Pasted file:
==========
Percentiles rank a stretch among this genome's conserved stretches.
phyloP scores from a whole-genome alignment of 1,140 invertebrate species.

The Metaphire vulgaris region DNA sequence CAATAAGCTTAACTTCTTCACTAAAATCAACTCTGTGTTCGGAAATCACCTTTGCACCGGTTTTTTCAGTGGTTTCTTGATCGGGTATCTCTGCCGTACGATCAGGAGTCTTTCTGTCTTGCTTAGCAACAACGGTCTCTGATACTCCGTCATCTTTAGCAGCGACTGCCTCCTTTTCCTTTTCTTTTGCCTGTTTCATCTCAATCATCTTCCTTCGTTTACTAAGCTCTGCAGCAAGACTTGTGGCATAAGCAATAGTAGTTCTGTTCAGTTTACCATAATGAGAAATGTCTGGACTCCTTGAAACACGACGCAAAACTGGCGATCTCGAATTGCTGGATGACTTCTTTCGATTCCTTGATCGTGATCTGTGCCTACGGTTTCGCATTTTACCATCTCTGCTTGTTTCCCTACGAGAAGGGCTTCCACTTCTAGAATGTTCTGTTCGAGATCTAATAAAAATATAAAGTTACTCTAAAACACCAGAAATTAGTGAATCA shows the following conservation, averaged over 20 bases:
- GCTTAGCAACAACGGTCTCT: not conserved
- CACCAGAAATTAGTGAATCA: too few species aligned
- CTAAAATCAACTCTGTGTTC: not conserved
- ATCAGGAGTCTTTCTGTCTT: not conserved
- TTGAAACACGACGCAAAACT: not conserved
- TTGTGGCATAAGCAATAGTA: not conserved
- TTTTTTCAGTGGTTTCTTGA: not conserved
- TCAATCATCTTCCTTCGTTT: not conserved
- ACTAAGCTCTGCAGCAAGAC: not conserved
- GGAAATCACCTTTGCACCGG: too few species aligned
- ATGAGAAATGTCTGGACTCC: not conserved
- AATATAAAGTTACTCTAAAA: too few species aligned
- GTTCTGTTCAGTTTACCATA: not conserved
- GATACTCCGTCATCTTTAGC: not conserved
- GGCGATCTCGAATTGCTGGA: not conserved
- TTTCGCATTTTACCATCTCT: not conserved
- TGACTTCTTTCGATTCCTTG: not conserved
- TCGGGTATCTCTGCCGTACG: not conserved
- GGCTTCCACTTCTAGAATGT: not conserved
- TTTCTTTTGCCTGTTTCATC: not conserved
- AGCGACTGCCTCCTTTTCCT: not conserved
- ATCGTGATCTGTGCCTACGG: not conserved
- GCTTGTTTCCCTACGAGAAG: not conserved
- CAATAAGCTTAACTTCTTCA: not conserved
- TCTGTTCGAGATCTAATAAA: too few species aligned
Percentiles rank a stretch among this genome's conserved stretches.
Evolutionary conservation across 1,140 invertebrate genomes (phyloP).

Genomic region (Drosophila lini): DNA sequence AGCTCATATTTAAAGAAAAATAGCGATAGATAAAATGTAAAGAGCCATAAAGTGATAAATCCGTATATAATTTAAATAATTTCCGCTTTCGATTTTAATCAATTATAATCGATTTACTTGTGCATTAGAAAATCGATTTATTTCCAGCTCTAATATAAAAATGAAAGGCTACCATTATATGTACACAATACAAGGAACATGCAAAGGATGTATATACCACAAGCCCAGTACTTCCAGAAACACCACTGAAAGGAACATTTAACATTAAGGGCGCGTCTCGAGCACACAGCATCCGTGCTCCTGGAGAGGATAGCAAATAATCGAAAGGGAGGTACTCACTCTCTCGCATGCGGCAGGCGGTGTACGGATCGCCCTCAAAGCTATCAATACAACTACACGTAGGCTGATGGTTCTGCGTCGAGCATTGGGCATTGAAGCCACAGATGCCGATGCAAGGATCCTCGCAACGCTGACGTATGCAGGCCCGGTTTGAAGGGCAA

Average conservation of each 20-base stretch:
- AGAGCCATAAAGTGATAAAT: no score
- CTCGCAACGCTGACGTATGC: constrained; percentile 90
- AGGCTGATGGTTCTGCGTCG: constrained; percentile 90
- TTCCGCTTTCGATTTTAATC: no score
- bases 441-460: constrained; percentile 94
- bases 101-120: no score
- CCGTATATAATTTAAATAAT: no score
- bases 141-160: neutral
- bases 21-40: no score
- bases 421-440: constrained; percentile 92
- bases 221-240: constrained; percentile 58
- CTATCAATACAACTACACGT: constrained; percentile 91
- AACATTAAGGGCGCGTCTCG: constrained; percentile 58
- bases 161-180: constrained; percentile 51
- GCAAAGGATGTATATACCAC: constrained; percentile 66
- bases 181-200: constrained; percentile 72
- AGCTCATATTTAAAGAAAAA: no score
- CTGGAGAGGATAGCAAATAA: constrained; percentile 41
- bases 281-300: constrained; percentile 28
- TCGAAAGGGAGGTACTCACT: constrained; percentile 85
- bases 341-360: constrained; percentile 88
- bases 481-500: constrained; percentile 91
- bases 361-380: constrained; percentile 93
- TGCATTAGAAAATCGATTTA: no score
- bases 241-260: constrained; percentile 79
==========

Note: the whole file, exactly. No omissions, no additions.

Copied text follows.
Percentiles rank a stretch among this genome's conserved stretches.
phyloP scores from a whole-genome alignment of 1,140 invertebrate species.

The Metaphire vulgaris region DNA sequence CAATAAGCTTAACTTCTTCACTAAAATCAACTCTGTGTTCGGAAATCACCTTTGCACCGGTTTTTTCAGTGGTTTCTTGATCGGGTATCTCTGCCGTACGATCAGGAGTCTTTCTGTCTTGCTTAGCAACAACGGTCTCTGATACTCCGTCATCTTTAGCAGCGACTGCCTCCTTTTCCTTTTCTTTTGCCTGTTTCATCTCAATCATCTTCCTTCGTTTACTAAGCTCTGCAGCAAGACTTGTGGCATAAGCAATAGTAGTTCTGTTCAGTTTACCATAATGAGAAATGTCTGGACTCCTTGAAACACGACGCAAAACTGGCGATCTCGAATTGCTGGATGACTTCTTTCGATTCCTTGATCGTGATCTGTGCCTACGGTTTCGCATTTTACCATCTCTGCTTGTTTCCCTACGAGAAGGGCTTCCACTTCTAGAATGTTCTGTTCGAGATCTAATAAAAATATAAAGTTACTCTAAAACACCAGAAATTAGTGAATCA shows the following conservation, averaged over 20 bases:
- GCTTAGCAACAACGGTCTCT: not conserved
- CACCAGAAATTAGTGAATCA: too few species aligned
- CTAAAATCAACTCTGTGTTC: not conserved
- ATCAGGAGTCTTTCTGTCTT: not conserved
- TTGAAACACGACGCAAAACT: not conserved
- TTGTGGCATAAGCAATAGTA: not conserved
- TTTTTTCAGTGGTTTCTTGA: not conserved
- TCAATCATCTTCCTTCGTTT: not conserved
- ACTAAGCTCTGCAGCAAGAC: not conserved
- GGAAATCACCTTTGCACCGG: too few species aligned
- ATGAGAAATGTCTGGACTCC: not conserved
- AATATAAAGTTACTCTAAAA: too few species aligned
- GTTCTGTTCAGTTTACCATA: not conserved
- GATACTCCGTCATCTTTAGC: not conserved
- GGCGATCTCGAATTGCTGGA: not conserved
- TTTCGCATTTTACCATCTCT: not conserved
- TGACTTCTTTCGATTCCTTG: not conserved
- TCGGGTATCTCTGCCGTACG: not conserved
- GGCTTCCACTTCTAGAATGT: not conserved
- TTTCTTTTGCCTGTTTCATC: not conserved
- AGCGACTGCCTCCTTTTCCT: not conserved
- ATCGTGATCTGTGCCTACGG: not conserved
- GCTTGTTTCCCTACGAGAAG: not conserved
- CAATAAGCTTAACTTCTTCA: not conserved
- TCTGTTCGAGATCTAATAAA: too few species aligned
Percentiles rank a stretch among this genome's conserved stretches.
Evolutionary conservation across 1,140 invertebrate genomes (phyloP).

Genomic region (Drosophila lini): DNA sequence AGCTCATATTTAAAGAAAAATAGCGATAGATAAAATGTAAAGAGCCATAAAGTGATAAATCCGTATATAATTTAAATAATTTCCGCTTTCGATTTTAATCAATTATAATCGATTTACTTGTGCATTAGAAAATCGATTTATTTCCAGCTCTAATATAAAAATGAAAGGCTACCATTATATGTACACAATACAAGGAACATGCAAAGGATGTATATACCACAAGCCCAGTACTTCCAGAAACACCACTGAAAGGAACATTTAACATTAAGGGCGCGTCTCGAGCACACAGCATCCGTGCTCCTGGAGAGGATAGCAAATAATCGAAAGGGAGGTACTCACTCTCTCGCATGCGGCAGGCGGTGTACGGATCGCCCTCAAAGCTATCAATACAACTACACGTAGGCTGATGGTTCTGCGTCGAGCATTGGGCATTGAAGCCACAGATGCCGATGCAAGGATCCTCGCAACGCTGACGTATGCAGGCCCGGTTTGAAGGGCAA

Average conservation of each 20-base stretch:
- AGAGCCATAAAGTGATAAAT: no score
- CTCGCAACGCTGACGTATGC: constrained; percentile 90
- AGGCTGATGGTTCTGCGTCG: constrained; percentile 90
- TTCCGCTTTCGATTTTAATC: no score
- bases 441-460: constrained; percentile 94
- bases 101-120: no score
- CCGTATATAATTTAAATAAT: no score
- bases 141-160: neutral
- bases 21-40: no score
- bases 421-440: constrained; percentile 92
- bases 221-240: constrained; percentile 58
- CTATCAATACAACTACACGT: constrained; percentile 91
- AACATTAAGGGCGCGTCTCG: constrained; percentile 58
- bases 161-180: constrained; percentile 51
- GCAAAGGATGTATATACCAC: constrained; percentile 66
- bases 181-200: constrained; percentile 72
- AGCTCATATTTAAAGAAAAA: no score
- CTGGAGAGGATAGCAAATAA: constrained; percentile 41
- bases 281-300: constrained; percentile 28
- TCGAAAGGGAGGTACTCACT: constrained; percentile 85
- bases 341-360: constrained; percentile 88
- bases 481-500: constrained; percentile 91
- bases 361-380: constrained; percentile 93
- TGCATTAGAAAATCGATTTA: no score
- bases 241-260: constrained; percentile 79